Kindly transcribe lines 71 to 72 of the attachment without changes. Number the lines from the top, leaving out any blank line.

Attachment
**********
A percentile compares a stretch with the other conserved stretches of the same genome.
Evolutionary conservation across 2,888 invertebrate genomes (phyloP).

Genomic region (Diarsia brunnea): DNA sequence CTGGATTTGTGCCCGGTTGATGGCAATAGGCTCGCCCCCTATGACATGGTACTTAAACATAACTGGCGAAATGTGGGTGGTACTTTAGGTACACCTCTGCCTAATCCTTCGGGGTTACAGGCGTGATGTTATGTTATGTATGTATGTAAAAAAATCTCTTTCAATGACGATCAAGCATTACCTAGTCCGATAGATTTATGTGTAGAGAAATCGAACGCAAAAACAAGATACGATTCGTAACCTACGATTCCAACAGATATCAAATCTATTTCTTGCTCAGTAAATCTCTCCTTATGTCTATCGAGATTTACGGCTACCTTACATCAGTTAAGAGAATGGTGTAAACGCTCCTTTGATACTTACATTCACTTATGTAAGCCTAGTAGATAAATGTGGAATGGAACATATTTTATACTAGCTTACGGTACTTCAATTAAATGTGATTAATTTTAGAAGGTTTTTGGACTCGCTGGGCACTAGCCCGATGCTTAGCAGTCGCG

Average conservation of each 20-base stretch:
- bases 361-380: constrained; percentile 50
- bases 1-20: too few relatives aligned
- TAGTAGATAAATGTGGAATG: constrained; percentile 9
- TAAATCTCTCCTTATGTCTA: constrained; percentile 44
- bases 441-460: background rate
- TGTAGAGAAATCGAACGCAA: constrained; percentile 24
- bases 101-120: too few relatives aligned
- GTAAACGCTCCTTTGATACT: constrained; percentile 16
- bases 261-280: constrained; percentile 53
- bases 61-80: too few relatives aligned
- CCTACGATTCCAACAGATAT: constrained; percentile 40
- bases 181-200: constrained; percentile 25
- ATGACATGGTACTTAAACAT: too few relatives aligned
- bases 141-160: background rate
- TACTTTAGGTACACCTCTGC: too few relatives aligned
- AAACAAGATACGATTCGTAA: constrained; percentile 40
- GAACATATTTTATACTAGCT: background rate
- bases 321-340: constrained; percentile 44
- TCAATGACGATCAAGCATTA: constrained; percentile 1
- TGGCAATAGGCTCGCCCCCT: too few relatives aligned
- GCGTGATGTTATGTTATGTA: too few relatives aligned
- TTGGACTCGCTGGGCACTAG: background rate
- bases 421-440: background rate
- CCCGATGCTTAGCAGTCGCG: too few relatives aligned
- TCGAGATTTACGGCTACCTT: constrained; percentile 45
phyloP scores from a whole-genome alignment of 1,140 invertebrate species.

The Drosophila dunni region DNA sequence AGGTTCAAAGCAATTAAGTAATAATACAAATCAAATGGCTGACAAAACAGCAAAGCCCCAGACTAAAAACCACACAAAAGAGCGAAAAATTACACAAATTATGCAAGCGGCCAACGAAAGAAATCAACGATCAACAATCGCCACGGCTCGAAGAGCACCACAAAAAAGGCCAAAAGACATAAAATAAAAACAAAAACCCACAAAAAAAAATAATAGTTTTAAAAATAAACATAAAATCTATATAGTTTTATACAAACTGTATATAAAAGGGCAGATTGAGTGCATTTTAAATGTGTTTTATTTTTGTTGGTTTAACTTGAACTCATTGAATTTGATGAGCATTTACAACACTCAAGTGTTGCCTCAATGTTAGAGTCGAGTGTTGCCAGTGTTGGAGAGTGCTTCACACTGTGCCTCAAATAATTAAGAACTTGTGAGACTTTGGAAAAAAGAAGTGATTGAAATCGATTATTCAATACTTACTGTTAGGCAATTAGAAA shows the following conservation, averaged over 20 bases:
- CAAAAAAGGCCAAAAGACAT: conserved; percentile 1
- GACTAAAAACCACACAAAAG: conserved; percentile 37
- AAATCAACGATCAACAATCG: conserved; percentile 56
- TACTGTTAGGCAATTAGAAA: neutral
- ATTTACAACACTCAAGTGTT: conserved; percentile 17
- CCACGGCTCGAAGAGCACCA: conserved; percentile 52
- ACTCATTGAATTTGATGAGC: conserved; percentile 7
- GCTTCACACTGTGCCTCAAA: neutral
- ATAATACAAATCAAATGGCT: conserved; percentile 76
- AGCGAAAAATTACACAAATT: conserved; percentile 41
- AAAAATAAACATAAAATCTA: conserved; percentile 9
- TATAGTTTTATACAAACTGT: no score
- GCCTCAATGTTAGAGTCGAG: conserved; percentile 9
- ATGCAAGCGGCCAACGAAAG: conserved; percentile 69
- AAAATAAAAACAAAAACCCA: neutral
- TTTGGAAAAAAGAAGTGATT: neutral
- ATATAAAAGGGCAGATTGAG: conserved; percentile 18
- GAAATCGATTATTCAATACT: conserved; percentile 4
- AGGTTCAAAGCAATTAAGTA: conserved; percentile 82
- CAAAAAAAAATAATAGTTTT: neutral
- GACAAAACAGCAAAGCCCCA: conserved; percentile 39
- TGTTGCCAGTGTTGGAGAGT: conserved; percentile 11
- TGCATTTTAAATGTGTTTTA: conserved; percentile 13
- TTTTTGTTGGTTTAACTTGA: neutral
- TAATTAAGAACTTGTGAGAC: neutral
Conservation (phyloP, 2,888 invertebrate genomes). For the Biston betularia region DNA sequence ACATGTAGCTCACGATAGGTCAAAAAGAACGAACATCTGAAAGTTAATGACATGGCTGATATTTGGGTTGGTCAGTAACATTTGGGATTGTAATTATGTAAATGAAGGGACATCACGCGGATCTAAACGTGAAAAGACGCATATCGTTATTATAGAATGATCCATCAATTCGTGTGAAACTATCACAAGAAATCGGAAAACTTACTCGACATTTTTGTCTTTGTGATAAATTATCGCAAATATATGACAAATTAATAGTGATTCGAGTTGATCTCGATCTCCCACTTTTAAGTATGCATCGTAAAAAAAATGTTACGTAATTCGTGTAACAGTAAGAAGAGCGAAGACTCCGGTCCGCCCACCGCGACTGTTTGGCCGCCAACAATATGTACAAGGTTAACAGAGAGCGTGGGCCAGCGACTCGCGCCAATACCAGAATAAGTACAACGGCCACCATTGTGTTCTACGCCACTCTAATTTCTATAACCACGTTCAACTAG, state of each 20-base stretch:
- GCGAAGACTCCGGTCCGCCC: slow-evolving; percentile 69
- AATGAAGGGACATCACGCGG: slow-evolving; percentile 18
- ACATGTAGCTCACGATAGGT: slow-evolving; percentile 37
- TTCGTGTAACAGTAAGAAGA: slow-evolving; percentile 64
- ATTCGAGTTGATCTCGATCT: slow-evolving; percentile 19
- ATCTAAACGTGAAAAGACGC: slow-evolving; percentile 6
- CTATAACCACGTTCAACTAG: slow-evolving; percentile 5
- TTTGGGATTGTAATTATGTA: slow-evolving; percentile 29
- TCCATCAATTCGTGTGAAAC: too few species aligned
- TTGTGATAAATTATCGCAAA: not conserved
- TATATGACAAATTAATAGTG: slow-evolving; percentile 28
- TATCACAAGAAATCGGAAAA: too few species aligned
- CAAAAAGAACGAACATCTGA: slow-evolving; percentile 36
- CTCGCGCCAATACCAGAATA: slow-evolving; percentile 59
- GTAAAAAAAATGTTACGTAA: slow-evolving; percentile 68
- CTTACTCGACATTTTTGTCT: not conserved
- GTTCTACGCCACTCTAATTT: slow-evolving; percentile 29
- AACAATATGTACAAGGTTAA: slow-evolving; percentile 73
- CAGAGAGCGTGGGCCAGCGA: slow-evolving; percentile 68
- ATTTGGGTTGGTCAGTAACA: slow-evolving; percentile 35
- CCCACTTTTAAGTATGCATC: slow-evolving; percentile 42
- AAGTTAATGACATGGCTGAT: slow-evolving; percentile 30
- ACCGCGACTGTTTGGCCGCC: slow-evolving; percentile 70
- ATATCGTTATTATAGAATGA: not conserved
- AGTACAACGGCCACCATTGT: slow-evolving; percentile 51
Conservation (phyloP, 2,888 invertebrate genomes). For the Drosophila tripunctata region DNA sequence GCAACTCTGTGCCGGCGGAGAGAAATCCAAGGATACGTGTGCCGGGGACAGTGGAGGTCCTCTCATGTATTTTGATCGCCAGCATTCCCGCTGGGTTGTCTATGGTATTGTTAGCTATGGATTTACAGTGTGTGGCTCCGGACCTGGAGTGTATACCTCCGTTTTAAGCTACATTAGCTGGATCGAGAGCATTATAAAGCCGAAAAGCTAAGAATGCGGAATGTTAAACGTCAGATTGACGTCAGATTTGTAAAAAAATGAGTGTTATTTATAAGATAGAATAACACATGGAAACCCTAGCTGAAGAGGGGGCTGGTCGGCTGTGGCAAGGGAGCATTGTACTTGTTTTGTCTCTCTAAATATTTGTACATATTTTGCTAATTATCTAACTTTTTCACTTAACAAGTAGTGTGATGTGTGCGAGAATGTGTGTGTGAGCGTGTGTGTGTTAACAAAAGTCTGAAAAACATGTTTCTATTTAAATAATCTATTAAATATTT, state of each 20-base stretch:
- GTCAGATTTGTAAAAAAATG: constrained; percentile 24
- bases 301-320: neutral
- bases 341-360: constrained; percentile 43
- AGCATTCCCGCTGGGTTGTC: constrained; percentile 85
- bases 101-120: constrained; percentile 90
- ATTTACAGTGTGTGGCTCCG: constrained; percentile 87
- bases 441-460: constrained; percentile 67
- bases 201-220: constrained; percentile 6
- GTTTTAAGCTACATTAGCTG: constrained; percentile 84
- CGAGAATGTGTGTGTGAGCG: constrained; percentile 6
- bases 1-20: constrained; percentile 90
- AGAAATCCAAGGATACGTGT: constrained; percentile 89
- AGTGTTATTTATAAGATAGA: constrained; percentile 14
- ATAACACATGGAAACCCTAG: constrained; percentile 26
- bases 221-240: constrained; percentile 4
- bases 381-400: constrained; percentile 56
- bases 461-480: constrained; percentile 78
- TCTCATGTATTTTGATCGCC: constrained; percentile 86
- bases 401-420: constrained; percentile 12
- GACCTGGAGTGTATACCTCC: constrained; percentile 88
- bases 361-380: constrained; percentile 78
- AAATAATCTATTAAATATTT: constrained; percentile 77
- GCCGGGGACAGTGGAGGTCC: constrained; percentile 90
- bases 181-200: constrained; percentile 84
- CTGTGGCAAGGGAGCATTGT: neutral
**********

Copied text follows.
- CTCGCGCCAATACCAGAATA: slow-evolving; percentile 59
- GTAAAAAAAATGTTACGTAA: slow-evolving; percentile 68